What I think are going to be some insurmountable obstacles is that the App is for people who aren’t afraid of speaking in front of others. Even though it’s not even close to getting on a stage and talking to 5,000 people, it still intimidates those who are fearful of public speaking, which includes most people on Earth. There has been a survey done where people are more afraid of speaking in public than dying. So people would rather die than use this app. Not good.
But let’s say speaking in front of others becomes easier and a new normal. Even then, you have to be asked to “get on stage” and you have to wave your hand to speak, and follow “Clubhouse protocol” and know the etiquette and social rules, lest you be decried, shamed, and humiliated by a bunch of strangers. That’s pretty harsh.
And, even aside from the “Clubhouse Rules,” you need to know how to speak in public with some grace and not um, uh, er and stammer your way along an incoherent path of crazy words. Even the best speakers rehearse their speech a LOT before getting on stage. It’s impromptu on Clubhouse, which adds to fear and the reluctance of participating. And if people don’t participate and speak, there is no App. It’s reliant on there being interesting and relevant media to absorb, think about and engage with. That’s hard after a while. It produces a bell curve sooner or later of just a few speakers that take the winnings, and the rest slide down to either end of the bell down to the longtails. With 5 degrees of freedom.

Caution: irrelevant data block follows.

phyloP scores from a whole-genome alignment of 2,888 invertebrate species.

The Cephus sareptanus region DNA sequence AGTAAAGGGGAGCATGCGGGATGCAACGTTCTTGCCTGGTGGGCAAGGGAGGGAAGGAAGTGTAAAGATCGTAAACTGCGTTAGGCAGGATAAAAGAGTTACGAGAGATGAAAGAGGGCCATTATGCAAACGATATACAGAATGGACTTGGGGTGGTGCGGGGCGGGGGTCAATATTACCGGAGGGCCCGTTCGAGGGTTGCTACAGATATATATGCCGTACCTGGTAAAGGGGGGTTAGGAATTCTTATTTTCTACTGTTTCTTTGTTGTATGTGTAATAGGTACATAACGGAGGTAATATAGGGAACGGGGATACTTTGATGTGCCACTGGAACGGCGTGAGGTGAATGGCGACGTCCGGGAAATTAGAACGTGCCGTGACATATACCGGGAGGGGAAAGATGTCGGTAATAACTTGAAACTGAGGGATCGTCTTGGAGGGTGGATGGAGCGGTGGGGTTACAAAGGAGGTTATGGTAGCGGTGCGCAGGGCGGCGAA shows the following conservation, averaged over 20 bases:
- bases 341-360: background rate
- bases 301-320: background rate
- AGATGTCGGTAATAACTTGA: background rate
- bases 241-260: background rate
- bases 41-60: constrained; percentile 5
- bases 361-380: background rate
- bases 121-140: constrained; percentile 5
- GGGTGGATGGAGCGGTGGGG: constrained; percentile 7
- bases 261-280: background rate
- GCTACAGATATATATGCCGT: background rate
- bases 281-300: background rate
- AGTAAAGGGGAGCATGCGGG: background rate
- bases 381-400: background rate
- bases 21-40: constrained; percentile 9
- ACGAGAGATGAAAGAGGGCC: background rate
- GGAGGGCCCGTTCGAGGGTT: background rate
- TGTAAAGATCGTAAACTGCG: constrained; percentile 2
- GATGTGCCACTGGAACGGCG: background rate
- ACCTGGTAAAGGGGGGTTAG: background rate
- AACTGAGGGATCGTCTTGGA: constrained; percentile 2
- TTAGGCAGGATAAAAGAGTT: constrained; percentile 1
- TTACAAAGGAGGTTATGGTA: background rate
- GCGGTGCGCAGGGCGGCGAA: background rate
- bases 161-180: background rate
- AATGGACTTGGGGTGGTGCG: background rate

And before you know it, you have 20 % of the member creating 80% of the content. Statistically, that could be a lot, but is it sustainable? After a while, it’s just going to be talk radio on an App.
The media has hyped it all up. Not media with any credibility, mind you. The NY Times, PCmag, Socialmediaexaminer, Business Insider, and a long list of online rags. To many people that use the app, again, these publications define the truth for them and that’s the end of that.
But for some people, these publications aren’t what they profess to be. Which is unbiased, blind, smart, diligent, and wise, which is different from “Smart.” They have agendas and are prejudiced and more often than not, are written by people who have little experience with what they’re writing about. I’ve seen Food writers get assigned to Finance and Tech subjects at some “reputable” publications which have online media channels. New York Times, I’m looking at you. You, too, Washington Post.
Marc Andressen was someone who hyped the app, to begin with. That’s all it takes for many if not most media to fall over themselves to report on the item and declare it whatever he says it is.